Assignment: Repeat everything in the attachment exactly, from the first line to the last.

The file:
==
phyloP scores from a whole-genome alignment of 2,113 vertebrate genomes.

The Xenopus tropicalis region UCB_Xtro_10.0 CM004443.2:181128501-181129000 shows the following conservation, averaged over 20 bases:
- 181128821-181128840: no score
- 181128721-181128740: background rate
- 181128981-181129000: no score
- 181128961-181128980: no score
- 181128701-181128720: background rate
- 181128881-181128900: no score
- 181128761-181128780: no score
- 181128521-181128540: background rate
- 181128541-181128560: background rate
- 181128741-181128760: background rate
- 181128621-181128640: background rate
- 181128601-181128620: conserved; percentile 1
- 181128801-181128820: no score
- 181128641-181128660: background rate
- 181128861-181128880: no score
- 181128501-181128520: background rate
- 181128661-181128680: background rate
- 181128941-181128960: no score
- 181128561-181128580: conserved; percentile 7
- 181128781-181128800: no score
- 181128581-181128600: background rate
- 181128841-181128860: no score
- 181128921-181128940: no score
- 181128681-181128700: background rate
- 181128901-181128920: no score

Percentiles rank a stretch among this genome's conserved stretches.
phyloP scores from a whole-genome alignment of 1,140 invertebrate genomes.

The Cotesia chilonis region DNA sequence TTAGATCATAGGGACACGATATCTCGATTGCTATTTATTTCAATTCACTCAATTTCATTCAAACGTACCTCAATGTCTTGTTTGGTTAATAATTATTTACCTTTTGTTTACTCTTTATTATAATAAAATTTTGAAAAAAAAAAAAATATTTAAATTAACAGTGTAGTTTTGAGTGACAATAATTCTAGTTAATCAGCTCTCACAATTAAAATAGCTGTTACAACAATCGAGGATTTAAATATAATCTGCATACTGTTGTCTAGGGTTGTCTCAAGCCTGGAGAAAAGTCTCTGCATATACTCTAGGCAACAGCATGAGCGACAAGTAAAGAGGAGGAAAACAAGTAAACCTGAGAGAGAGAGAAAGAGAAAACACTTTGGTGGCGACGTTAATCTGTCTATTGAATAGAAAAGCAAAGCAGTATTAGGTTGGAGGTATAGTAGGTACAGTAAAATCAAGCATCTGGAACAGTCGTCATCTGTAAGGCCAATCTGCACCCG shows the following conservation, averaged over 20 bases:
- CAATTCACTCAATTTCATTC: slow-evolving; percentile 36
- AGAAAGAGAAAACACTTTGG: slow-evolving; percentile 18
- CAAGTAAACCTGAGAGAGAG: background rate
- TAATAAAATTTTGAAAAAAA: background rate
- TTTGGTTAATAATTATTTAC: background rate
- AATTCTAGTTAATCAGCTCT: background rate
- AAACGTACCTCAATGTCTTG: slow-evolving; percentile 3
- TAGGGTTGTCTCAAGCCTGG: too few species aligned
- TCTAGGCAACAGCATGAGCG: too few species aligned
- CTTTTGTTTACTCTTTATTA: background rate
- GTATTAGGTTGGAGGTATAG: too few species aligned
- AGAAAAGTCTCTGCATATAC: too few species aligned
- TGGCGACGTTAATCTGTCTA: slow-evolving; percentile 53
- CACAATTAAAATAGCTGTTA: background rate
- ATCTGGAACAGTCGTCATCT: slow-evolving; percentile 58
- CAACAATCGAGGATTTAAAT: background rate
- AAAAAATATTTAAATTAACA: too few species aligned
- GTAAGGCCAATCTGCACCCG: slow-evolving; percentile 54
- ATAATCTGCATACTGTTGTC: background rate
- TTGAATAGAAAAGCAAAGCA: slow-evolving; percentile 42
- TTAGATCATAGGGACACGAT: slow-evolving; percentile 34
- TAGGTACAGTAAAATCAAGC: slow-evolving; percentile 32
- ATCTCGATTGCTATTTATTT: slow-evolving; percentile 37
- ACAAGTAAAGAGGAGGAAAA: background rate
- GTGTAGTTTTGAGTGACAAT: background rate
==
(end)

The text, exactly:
phyloP scores from a whole-genome alignment of 2,113 vertebrate genomes.

The Xenopus tropicalis region UCB_Xtro_10.0 CM004443.2:181128501-181129000 shows the following conservation, averaged over 20 bases:
- 181128821-181128840: no score
- 181128721-181128740: background rate
- 181128981-181129000: no score
- 181128961-181128980: no score
- 181128701-181128720: background rate
- 181128881-181128900: no score
- 181128761-181128780: no score
- 181128521-181128540: background rate
- 181128541-181128560: background rate
- 181128741-181128760: background rate
- 181128621-181128640: background rate
- 181128601-181128620: conserved; percentile 1
- 181128801-181128820: no score
- 181128641-181128660: background rate
- 181128861-181128880: no score
- 181128501-181128520: background rate
- 181128661-181128680: background rate
- 181128941-181128960: no score
- 181128561-181128580: conserved; percentile 7
- 181128781-181128800: no score
- 181128581-181128600: background rate
- 181128841-181128860: no score
- 181128921-181128940: no score
- 181128681-181128700: background rate
- 181128901-181128920: no score

Percentiles rank a stretch among this genome's conserved stretches.
phyloP scores from a whole-genome alignment of 1,140 invertebrate genomes.

The Cotesia chilonis region DNA sequence TTAGATCATAGGGACACGATATCTCGATTGCTATTTATTTCAATTCACTCAATTTCATTCAAACGTACCTCAATGTCTTGTTTGGTTAATAATTATTTACCTTTTGTTTACTCTTTATTATAATAAAATTTTGAAAAAAAAAAAAATATTTAAATTAACAGTGTAGTTTTGAGTGACAATAATTCTAGTTAATCAGCTCTCACAATTAAAATAGCTGTTACAACAATCGAGGATTTAAATATAATCTGCATACTGTTGTCTAGGGTTGTCTCAAGCCTGGAGAAAAGTCTCTGCATATACTCTAGGCAACAGCATGAGCGACAAGTAAAGAGGAGGAAAACAAGTAAACCTGAGAGAGAGAGAAAGAGAAAACACTTTGGTGGCGACGTTAATCTGTCTATTGAATAGAAAAGCAAAGCAGTATTAGGTTGGAGGTATAGTAGGTACAGTAAAATCAAGCATCTGGAACAGTCGTCATCTGTAAGGCCAATCTGCACCCG shows the following conservation, averaged over 20 bases:
- CAATTCACTCAATTTCATTC: slow-evolving; percentile 36
- AGAAAGAGAAAACACTTTGG: slow-evolving; percentile 18
- CAAGTAAACCTGAGAGAGAG: background rate
- TAATAAAATTTTGAAAAAAA: background rate
- TTTGGTTAATAATTATTTAC: background rate
- AATTCTAGTTAATCAGCTCT: background rate
- AAACGTACCTCAATGTCTTG: slow-evolving; percentile 3
- TAGGGTTGTCTCAAGCCTGG: too few species aligned
- TCTAGGCAACAGCATGAGCG: too few species aligned
- CTTTTGTTTACTCTTTATTA: background rate
- GTATTAGGTTGGAGGTATAG: too few species aligned
- AGAAAAGTCTCTGCATATAC: too few species aligned
- TGGCGACGTTAATCTGTCTA: slow-evolving; percentile 53
- CACAATTAAAATAGCTGTTA: background rate
- ATCTGGAACAGTCGTCATCT: slow-evolving; percentile 58
- CAACAATCGAGGATTTAAAT: background rate
- AAAAAATATTTAAATTAACA: too few species aligned
- GTAAGGCCAATCTGCACCCG: slow-evolving; percentile 54
- ATAATCTGCATACTGTTGTC: background rate
- TTGAATAGAAAAGCAAAGCA: slow-evolving; percentile 42
- TTAGATCATAGGGACACGAT: slow-evolving; percentile 34
- TAGGTACAGTAAAATCAAGC: slow-evolving; percentile 32
- ATCTCGATTGCTATTTATTT: slow-evolving; percentile 37
- ACAAGTAAAGAGGAGGAAAA: background rate
- GTGTAGTTTTGAGTGACAAT: background rate